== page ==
As the war has unfolded, the city continues to be on the front lines of Darfur’s evolving culture wars. The struggle for the city reflects the pitched battled between warring parties to control military, civil administration and economic life in the region.


South Darfur State and the Origins of the RSF


The RSF has its roots in the south in the dirty wars of the 1990s, when Sudanese intelligence—facing an insurgency—outsourced fighting to predominantly pastoralist militias.

These so-called Arab militias (at the time known as Hagana or Al Fersan) were recruited from herding communities increasingly susceptible to Omar al-Bashir’s Arab supremacist ideologies as the climate crisis shriveled their pastures. Beginning in 2003, these militias formed into the Janjaweed, used to fight al-Bashir’s counterinsurgency.

RSF commander Mohamed Hamdan Daglo (known by the nickname Hemedti) was one of these recruits. He comes from Umm al-Qura’ in Mershing locality, which sits about 50 miles to the north of Nyala. His origins are controversial, but one account holds that he belonged to a sub-group of the Mahariya group of Rizeigat camel-pastoralists, who began migrating from Chad to Darfur in the early twentieth century. During the droughts of the 1980s, they settled around an old Fur village called Dogi, near Mershing, on the southern slopes of South Darfur. They renamed it Umm al-Qura’ (“the mother of villages”), an Arabic name for Mecca.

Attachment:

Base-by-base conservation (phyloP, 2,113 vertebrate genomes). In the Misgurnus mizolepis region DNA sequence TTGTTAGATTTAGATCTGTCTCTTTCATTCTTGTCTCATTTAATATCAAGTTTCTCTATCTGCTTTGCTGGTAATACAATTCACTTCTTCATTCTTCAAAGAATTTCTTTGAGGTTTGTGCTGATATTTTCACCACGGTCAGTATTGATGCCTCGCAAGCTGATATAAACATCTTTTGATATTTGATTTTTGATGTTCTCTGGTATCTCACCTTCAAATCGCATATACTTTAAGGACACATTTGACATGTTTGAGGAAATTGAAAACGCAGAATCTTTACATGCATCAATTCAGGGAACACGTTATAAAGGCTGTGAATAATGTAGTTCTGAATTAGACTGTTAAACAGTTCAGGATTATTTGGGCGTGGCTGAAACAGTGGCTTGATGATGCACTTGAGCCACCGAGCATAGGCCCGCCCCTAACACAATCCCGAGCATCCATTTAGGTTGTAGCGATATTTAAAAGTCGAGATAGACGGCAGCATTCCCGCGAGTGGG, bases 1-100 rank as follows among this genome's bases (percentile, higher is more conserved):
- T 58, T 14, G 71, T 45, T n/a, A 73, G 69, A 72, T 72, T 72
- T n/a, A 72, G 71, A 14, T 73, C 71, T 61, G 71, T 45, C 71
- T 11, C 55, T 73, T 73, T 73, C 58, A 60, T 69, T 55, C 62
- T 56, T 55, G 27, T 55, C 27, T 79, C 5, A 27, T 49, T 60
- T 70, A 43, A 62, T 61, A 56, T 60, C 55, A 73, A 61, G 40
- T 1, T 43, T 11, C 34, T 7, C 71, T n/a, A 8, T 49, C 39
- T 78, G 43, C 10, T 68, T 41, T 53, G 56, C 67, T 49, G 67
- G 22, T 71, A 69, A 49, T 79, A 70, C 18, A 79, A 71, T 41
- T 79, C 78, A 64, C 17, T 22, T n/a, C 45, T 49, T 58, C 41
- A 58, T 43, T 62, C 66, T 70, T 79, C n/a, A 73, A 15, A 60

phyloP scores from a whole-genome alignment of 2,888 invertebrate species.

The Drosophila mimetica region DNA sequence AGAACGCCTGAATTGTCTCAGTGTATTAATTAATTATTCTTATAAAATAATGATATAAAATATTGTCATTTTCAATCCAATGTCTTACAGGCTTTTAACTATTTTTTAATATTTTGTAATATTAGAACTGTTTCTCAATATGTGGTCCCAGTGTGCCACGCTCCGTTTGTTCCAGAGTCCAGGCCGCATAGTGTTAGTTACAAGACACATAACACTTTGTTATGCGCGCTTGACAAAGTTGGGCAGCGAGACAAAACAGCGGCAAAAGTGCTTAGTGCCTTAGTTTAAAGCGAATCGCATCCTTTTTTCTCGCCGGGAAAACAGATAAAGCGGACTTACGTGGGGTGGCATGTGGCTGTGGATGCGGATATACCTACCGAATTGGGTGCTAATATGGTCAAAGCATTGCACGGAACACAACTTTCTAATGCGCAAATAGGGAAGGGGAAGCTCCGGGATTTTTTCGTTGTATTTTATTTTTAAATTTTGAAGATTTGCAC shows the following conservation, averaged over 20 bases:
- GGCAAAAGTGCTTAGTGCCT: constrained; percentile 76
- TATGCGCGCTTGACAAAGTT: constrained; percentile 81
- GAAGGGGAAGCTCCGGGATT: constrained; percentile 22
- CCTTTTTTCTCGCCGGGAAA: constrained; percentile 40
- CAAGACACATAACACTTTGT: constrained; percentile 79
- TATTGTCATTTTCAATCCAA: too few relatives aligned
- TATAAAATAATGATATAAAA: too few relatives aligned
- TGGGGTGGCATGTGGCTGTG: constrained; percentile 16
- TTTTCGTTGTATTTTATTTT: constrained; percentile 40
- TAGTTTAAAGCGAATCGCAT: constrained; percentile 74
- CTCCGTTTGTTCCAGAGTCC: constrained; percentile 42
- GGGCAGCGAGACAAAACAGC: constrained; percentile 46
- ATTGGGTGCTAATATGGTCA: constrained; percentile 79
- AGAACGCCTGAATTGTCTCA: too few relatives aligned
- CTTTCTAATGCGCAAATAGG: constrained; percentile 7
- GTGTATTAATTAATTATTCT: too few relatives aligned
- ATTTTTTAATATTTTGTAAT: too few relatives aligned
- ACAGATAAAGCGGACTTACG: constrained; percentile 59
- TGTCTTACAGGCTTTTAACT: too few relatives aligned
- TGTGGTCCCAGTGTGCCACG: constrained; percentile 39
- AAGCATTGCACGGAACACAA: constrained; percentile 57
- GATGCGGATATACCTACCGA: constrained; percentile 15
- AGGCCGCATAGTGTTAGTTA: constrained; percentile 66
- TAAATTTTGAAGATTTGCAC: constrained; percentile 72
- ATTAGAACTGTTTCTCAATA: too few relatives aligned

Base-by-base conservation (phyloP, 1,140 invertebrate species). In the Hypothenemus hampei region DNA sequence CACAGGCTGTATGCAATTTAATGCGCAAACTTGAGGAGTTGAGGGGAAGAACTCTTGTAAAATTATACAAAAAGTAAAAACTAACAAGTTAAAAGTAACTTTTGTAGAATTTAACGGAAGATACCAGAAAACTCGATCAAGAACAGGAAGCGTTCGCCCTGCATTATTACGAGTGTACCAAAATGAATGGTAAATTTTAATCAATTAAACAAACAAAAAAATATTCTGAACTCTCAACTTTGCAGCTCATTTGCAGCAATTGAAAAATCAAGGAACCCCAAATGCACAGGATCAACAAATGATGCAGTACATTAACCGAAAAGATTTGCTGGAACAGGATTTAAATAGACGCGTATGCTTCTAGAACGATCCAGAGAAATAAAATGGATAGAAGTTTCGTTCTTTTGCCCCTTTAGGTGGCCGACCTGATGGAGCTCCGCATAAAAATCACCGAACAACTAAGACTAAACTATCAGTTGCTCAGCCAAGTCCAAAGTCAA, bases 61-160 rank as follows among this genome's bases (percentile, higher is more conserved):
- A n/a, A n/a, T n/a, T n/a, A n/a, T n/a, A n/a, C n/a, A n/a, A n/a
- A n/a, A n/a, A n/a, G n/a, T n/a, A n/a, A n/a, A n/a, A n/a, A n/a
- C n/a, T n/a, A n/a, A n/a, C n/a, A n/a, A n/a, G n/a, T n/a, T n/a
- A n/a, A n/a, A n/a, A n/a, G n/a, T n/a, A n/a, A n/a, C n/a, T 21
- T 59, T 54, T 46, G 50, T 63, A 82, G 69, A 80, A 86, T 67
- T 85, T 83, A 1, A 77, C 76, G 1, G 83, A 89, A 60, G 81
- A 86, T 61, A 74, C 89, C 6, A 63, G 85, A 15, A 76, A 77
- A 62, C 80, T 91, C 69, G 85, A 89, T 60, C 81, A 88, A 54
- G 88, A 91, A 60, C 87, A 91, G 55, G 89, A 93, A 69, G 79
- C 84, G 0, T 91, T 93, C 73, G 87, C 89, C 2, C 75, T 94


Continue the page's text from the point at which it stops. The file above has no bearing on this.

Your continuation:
When the Native Administration swore allegiance to the RSF in July of 2023, it was an unprecedented shift.
Hemedti’s rumored origins among the Mahariya Rizeigat camel-pastoralists have helped the RSF gain influence over other pastoralists in the region, also part of the Rizeigat. The Rizeigat are among the largest groups in East Darfur and part of a wider confederation of Sahelian herders sharing a common Arabic dialect, which sets them apart from urban Arabic speakers.

Some of these groups had kept their distance in previous rounds of conflict in Darfur. Thus, when the Native Administration swore allegiance to the RSF in July of 2023, it was an unprecedented shift.

The Native Administration is a colonial-era political unit comprised of traditional leadership from seven cattle-pastoralist groups that was resurrected by al-Bashir in the 1990s. When the current war had first reached Nyala, it initially helped broker a political agreement that included a ceasefire and a division of the city into SAF and RSF areas of control. The agreement envisaged the eventual transfer of control to whichever party won the battle for Khartoum. Their decision to ally with the RSF in July not only undermined this ceasefire and partition agreement, it also deepened the polarization between groups identified as Arab and those regarded as African.